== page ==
“Not a very nice one bedroom flat but like the budgie it’s cheap; open plan, has a well used kitchen, and if you can call it this – a small lounge.”
That ‘not very nice’ has just entered my Copywriting Hall of Fame right alongside ‘Buy More Beef You Bastards’.
The accompanying photos support the copy:
The ad got lots of press coverage and the flat got a lot of attention – from the right people: people who wanted to live in Hoxton but couldn’t afford a nice flat there. As Warren George, the director of Harvey Residential put it, “There is no point giving people the wrong message.”
4. A budget hotel celebrates its dirty linen.
I LOVE this one.
When the Hans Brinker, a not-very-nice budget hotel in Amsterdam, added lots of beds (not rooms, beds) and raised prices, they knew they needed a special kind of marketing. Fortunately, they chose a special kind of ad agency, Kessels Kramer.
The hotel looked like this:
And the rooms looked like this:
The campaign is a terrific example of the first principle of Insane Honesty: take your weakest points and put them in the spotlight.
There are lots and lots of great executions to choose from (here’s a Google-trove) but here are a few favourites:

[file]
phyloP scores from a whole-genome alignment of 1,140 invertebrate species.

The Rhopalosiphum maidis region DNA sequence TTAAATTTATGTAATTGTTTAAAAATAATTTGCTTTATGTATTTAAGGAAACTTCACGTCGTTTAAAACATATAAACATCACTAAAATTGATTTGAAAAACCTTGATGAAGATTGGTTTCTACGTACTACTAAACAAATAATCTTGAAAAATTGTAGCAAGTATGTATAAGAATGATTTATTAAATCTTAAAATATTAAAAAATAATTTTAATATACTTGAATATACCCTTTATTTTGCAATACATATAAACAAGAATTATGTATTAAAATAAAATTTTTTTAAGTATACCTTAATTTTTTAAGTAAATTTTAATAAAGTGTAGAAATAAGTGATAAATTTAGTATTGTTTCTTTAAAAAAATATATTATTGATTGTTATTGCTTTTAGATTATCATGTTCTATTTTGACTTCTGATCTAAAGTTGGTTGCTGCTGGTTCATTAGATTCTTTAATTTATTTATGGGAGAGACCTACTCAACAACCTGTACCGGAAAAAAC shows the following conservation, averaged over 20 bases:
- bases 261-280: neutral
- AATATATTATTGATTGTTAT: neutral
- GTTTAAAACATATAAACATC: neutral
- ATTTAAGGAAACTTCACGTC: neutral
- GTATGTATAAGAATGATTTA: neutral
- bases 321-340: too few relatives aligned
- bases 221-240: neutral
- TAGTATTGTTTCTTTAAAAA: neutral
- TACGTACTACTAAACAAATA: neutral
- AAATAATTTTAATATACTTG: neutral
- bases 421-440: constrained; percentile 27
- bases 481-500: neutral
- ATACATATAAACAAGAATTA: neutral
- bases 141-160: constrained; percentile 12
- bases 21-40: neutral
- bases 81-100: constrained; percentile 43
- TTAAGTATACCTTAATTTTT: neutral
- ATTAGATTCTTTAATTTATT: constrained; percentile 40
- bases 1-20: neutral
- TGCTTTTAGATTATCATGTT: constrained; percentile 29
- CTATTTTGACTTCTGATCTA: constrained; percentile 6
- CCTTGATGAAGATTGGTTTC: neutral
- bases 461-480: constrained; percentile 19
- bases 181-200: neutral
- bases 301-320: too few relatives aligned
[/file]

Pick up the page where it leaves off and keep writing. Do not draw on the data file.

And just to show that the campaign attracts ideal prospects (young, stoned people who don’t care about hotel frills and aren’t likely to be actually sleeping in the room anyway), here’s a fairly typical Trip Advisor review:
Just goes to show you the power of managing expectations (so you can slightly exceed them). And I love their response.
5. An ugly building tells it like it is.
So you’ve bought a big office building in a nice-enough neighbourhood (Wood Green) but it looks like this:
Maybe you only have enough money to do up the lobby but not enough to slap on that skin-deep, glass cladding developers seem to love.
Well, you could ignore the look of the building and market its location, price and amenities. Or you could go the insanely honest route:
They actually called the building Ugli — and slapped it on the outside in 20-foot high letters.
In short: they had FUN attracting their best prospects without worrying about alienating their worst (companies that want their building to say who they are).
Nice website too (by JP Creative):
6. Three, no four, more examples
I don’t know why, but I wanted the number 6 in the headline of this post, so I’m smuggling three , no four, more examples here, with a bit less discussion (you get the idea anyway):
Ricky Gervais does a celebrity endorsement for Optus & Netflix
Great script. Great performance.